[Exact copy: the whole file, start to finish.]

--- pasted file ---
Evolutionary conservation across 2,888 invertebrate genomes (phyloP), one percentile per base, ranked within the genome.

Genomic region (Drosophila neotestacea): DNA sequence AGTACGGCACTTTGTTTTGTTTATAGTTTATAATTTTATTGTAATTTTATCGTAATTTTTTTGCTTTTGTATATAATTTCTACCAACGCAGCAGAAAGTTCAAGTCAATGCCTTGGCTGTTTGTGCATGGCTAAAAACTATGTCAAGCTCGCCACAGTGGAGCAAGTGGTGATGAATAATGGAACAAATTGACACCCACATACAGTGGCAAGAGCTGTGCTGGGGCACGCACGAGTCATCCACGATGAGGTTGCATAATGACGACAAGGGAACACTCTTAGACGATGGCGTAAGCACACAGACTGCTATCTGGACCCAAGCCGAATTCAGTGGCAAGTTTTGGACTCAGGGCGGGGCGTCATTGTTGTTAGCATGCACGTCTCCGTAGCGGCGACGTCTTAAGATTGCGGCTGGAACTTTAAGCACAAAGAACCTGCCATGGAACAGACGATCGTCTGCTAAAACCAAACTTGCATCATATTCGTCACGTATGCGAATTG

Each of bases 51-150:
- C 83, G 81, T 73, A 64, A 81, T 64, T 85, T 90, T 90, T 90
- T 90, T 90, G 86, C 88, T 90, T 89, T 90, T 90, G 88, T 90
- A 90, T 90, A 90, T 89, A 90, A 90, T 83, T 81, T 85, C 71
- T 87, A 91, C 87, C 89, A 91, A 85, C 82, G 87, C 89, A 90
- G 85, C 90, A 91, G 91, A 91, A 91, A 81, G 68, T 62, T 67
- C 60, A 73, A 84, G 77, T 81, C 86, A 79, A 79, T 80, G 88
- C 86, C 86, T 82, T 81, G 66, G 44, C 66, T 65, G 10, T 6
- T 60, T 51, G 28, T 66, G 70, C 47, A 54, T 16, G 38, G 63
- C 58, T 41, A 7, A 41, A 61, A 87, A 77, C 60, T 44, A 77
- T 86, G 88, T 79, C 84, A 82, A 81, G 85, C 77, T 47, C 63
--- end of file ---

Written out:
Evolutionary conservation across 2,888 invertebrate genomes (phyloP), one percentile per base, ranked within the genome.

Genomic region (Drosophila neotestacea): DNA sequence AGTACGGCACTTTGTTTTGTTTATAGTTTATAATTTTATTGTAATTTTATCGTAATTTTTTTGCTTTTGTATATAATTTCTACCAACGCAGCAGAAAGTTCAAGTCAATGCCTTGGCTGTTTGTGCATGGCTAAAAACTATGTCAAGCTCGCCACAGTGGAGCAAGTGGTGATGAATAATGGAACAAATTGACACCCACATACAGTGGCAAGAGCTGTGCTGGGGCACGCACGAGTCATCCACGATGAGGTTGCATAATGACGACAAGGGAACACTCTTAGACGATGGCGTAAGCACACAGACTGCTATCTGGACCCAAGCCGAATTCAGTGGCAAGTTTTGGACTCAGGGCGGGGCGTCATTGTTGTTAGCATGCACGTCTCCGTAGCGGCGACGTCTTAAGATTGCGGCTGGAACTTTAAGCACAAAGAACCTGCCATGGAACAGACGATCGTCTGCTAAAACCAAACTTGCATCATATTCGTCACGTATGCGAATTG

Each of bases 51-150:
- C 83, G 81, T 73, A 64, A 81, T 64, T 85, T 90, T 90, T 90
- T 90, T 90, G 86, C 88, T 90, T 89, T 90, T 90, G 88, T 90
- A 90, T 90, A 90, T 89, A 90, A 90, T 83, T 81, T 85, C 71
- T 87, A 91, C 87, C 89, A 91, A 85, C 82, G 87, C 89, A 90
- G 85, C 90, A 91, G 91, A 91, A 91, A 81, G 68, T 62, T 67
- C 60, A 73, A 84, G 77, T 81, C 86, A 79, A 79, T 80, G 88
- C 86, C 86, T 82, T 81, G 66, G 44, C 66, T 65, G 10, T 6
- T 60, T 51, G 28, T 66, G 70, C 47, A 54, T 16, G 38, G 63
- C 58, T 41, A 7, A 41, A 61, A 87, A 77, C 60, T 44, A 77
- T 86, G 88, T 79, C 84, A 82, A 81, G 85, C 77, T 47, C 63